To Go or Not to Go: Tackling the Existential Writers’ Conference Question

Bread Loaf.Yep, it's that gorgeous.

It’s that time of the year when the question of summer plans begins to be real.  And for writers, often that means deciding whether or not to apply for a writers’ conference or residency. I’ve never done a residency–unless you count the fantasies in which I’m in a woodsy cabin with lunches delivered on trays.  But I’ve been to three writers conferences (Bread Loaf twice and once to Southhampton). Each conference gave something to me that was irreplaceable, something that I could not have acquired in any other way but by attending the conference.

But I think in some ways low expectations and even low self-esteem (can it be a good thing?) served me well at these conferences. I didn’t go to the conferences thinking I’d walk away with the promise of a book contract. I know that many people do go to conferences with the hope that they will score big, and I think they are usually the ones who find the conferences to be disappointing.

Frank McCourt at Southhampton

My experience at Bread Loaf far outstripped my experience at Southhampton, but the Southhampton conference also holds a soft spot for me as well because of Frank McCourt.  Bread Loaf’s campus and history seem to inspire very literary and interesting dialogues.  I remember sitting under one of the big shady trees there with a diverse group of women writers of different races, ages, abilities and sexual orientations having a spontaneous conversation about the women’s movement.  I had this moment when I thought, “This is one of the best discussions I’ve ever participated in.  I can’t believe how lucky I am to be sitting here.”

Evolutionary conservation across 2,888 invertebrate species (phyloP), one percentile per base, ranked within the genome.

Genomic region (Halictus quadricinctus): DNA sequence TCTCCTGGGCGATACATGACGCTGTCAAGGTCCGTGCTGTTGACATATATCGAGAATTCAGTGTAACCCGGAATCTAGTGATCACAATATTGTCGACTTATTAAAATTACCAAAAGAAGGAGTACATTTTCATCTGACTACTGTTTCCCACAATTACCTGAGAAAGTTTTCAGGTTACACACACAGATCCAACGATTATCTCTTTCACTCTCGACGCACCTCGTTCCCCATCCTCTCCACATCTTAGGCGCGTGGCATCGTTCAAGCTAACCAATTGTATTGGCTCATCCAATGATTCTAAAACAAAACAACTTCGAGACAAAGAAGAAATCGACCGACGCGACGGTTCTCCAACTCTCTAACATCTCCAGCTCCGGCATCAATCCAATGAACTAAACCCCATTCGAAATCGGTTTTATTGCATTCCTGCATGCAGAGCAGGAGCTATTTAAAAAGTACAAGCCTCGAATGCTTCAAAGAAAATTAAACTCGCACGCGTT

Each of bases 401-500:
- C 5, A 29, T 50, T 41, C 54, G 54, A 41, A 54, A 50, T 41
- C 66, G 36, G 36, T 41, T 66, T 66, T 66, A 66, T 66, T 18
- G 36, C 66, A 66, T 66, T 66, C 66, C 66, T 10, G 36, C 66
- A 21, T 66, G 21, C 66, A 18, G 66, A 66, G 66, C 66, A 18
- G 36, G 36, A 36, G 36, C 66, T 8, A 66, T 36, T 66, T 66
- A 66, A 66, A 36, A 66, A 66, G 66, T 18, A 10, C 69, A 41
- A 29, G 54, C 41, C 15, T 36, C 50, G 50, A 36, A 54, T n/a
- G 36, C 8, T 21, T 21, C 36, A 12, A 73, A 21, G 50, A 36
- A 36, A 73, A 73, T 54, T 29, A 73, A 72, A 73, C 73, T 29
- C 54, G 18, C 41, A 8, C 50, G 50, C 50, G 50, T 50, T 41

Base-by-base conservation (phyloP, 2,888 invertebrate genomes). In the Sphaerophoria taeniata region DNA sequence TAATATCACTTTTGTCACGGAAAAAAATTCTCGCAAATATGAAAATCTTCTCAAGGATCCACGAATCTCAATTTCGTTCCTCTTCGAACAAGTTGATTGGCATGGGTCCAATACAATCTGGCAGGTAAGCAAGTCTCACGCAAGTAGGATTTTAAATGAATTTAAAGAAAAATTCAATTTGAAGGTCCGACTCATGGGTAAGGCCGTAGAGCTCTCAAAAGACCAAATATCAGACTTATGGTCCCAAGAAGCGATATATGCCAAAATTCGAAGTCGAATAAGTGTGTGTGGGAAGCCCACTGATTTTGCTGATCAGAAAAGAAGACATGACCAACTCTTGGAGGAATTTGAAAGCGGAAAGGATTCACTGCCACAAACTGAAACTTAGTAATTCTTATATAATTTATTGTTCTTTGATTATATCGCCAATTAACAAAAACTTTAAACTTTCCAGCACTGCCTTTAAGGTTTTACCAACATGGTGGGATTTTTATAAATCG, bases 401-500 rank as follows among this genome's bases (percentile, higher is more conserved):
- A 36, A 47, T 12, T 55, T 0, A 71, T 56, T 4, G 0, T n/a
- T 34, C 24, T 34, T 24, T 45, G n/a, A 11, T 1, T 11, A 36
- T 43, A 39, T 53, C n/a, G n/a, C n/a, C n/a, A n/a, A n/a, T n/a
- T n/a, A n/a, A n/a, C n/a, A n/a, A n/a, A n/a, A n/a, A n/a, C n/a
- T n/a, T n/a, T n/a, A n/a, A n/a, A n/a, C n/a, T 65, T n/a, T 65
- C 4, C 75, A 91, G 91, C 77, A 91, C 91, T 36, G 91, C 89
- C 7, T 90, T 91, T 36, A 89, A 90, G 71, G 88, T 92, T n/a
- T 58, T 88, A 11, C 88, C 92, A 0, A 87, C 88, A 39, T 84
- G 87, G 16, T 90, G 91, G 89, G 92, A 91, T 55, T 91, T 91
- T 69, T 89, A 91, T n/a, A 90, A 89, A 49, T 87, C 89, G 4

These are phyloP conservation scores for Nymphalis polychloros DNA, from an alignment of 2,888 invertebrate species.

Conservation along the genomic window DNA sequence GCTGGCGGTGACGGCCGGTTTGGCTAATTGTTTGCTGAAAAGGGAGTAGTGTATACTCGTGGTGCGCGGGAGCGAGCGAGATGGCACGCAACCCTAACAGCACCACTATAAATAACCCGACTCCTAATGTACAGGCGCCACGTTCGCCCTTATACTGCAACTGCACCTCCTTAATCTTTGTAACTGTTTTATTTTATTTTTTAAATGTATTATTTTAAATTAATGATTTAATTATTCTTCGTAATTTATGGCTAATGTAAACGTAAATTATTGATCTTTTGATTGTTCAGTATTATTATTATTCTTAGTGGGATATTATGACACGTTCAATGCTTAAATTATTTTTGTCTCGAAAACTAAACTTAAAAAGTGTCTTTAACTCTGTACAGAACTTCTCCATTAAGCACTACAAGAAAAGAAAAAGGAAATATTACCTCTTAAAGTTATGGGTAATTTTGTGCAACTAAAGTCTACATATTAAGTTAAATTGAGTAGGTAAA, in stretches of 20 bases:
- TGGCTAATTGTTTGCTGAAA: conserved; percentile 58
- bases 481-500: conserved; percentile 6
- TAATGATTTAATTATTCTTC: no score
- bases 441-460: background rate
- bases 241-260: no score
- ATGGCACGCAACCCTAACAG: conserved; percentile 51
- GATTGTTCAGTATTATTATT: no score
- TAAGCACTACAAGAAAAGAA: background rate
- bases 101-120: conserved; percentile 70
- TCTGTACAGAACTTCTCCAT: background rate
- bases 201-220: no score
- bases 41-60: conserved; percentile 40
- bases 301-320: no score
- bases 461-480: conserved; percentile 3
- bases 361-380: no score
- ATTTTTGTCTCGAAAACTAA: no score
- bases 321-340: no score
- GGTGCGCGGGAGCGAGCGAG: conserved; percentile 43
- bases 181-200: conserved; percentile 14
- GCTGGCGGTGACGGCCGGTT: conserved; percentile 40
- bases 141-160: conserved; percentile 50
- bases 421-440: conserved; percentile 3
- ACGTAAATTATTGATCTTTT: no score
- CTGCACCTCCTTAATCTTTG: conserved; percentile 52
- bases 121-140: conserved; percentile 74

Here’s a little about my experience at each conference:

Bread Loaf 2001

I went to this conference as a participant (as opposed to a scholar or fellow, who pays little or nothing to attend). I had a handful of publications in small literary journals and a few in Brain, Child magazine and was part way through my first (never-to-be published) book.  Two important things happened to me at this conference.  One: I became friends with another writer, Christina Adams, who was at the exact same place in her career as I was. Christina was writing a book about her son’s autism, which made her about 5 years ahead of the rest of the country.  Christina and I maintained our friendship after the conference and cheered each other on through all sorts of career ups and downs, including the publication of her first book, A Real Boy, and mine.

The other great thing was having Antonya Nelson as my workshop leader. Antonya is a brilliant short story writer and in that class, I learned how to revise a story for unity and cohesion.  She actually taught me a “trick,” (which I wish writing teachers would do more often) for manipulating the imagery in the opening paragraph so that it forecasts the tone of the story.  At the end of the conference Antonya told me she was nominating my workshop story for the next year’s Best New American Voices.  My story didn’t make the final cut, but Antonya’s endorsement gave me a great shot of confidence.